For the year ended Jan. 31, the apparel chain’s e-commerce revenue increased 10.6%. The web accounted for nearly 84% of Gap’s sales growth for ...
Amazon and others voiced their opinions in a U.S. Senate hearing.
A representative of Amazon.com Inc. today urged Congress to enact the Marketplace Fairness Act of 2011 in testimony during a hearing before the U.S. Senate Committee on Commerce, Science and Transportation. The Marketplace Fairness Act of 2011, also known as S. 1832, would require online retailers who exceed a revenue threshold to collect and remit state sales tax on online purchases in all states. Current law requires online retailers only to collect and remit state sales tax in states where they have physical operations.
“Congress should enact S. 1832 to protect the states’ rights, address the states’ fiscal needs and level the playing field for all sellers,” said Paul Misener, vice president for global public policy for Amazon.com. Amazon is No. 1 in Internet Retailer’s Top 500 Guide. Misener also reiterated Amazon’s view that the exemption threshold for sellers should be kept low. Amazon has previously said it would like that threshold to be $150,000 in annual sales, whereas S. 1832, as it stands today, has the threshold at $500,000.
Misener cited Amazon research that found that a $500,000 threshold would exempt “well over 99% of online sellers.” He did not elaborate on how Amazon conducted the research.
Testimony from Steve DelBianco, executive director of NetChoice, a group that lobbies federal officials on behalf of Internet retailers and that opposes overturning the existing sales tax rules, stated that the $500,000 exemption is too low, and that collecting and remitting sales tax in other states would be burdensome. “Make no mistake about it—$500,000 in retail sales is still just a sole proprietor operation,” he said. DelBianco urged Congress to move slowly on any changes. “Congress can afford to take the time to design legislation that requires real simplification and makes states accountable to these requirements,” he said.
DelBianco cited research, based on Internet Retailer Top 500 Guide data, that estimated that the top 500 retailers were responsible for 93% of the uncollected sales tax on U.S. e-commerce in 2011. The smallest e-retailer by sales in the Top 500 Guide generated approximately $15 million in sales in 2011. DelBianco proposed that Congress exempt sellers below the Top 500-cutoff. “Under this method, the small seller exception for 2012 would have been $15 million in annual sales. That would leave exempted retailers with a more reasonable gross margin to cover expenses, while allowing states to recover over 90% of the uncollected sales tax on e-retail.”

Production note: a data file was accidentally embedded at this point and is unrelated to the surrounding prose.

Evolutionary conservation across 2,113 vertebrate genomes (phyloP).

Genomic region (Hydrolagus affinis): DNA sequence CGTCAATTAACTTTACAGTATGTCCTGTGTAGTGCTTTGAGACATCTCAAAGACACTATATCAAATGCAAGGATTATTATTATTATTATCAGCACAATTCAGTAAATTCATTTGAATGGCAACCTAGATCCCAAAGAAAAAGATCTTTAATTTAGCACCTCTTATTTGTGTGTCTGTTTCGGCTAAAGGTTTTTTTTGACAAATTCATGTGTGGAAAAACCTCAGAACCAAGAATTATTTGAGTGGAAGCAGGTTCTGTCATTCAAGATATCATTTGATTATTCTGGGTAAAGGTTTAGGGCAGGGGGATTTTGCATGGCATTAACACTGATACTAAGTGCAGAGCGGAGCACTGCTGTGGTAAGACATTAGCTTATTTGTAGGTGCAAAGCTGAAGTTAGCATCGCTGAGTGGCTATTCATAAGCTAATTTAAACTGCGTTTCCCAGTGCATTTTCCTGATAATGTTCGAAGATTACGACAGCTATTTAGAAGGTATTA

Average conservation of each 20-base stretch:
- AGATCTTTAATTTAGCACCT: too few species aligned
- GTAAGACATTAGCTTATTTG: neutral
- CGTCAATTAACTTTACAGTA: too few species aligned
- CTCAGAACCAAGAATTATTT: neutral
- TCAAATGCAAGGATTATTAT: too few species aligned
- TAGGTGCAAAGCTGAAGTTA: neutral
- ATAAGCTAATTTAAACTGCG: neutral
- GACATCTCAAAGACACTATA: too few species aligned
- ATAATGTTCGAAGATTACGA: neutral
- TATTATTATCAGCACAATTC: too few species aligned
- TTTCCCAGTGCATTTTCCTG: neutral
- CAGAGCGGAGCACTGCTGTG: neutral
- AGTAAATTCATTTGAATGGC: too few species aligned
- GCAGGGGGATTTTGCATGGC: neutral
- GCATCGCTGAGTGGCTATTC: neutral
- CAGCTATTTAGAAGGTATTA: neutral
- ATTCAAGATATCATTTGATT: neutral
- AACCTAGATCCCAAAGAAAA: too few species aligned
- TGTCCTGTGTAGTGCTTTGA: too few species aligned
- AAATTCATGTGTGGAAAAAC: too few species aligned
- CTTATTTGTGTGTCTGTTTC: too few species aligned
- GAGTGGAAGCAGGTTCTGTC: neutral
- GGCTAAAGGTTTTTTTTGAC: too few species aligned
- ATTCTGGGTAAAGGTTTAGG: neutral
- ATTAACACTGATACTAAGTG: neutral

David French, senior vice president of government relations for the National Retail Federation, said in written testimony submitted to the committee that the organization believes a modest small-seller exemption for remote sales is appropriate, but that “raising the level too high will only exacerbate the potential for inequity between a small remote retailer that does not have to collect any taxes and a local small retail competitor who must collect sales tax.”
Alternate, but similar, legislation pending in the U.S. House sets the exemption threshold at $1 million in total remote sales or at $100,000 in remote sales to a particular state. French did not say what threshold the NRF, a trade group for bricks-and-mortar and web-only retailers, supports for small sellers, but did say the organization is encouraged by the attention and momentum the online sales tax issue is getting. “NRF supports Congress granting states remote collection authority with simplifications that ensure retailers are not unduly burdened by collecting and remitting sales taxes. Congress needs to pass S. 1832 this year,” French said.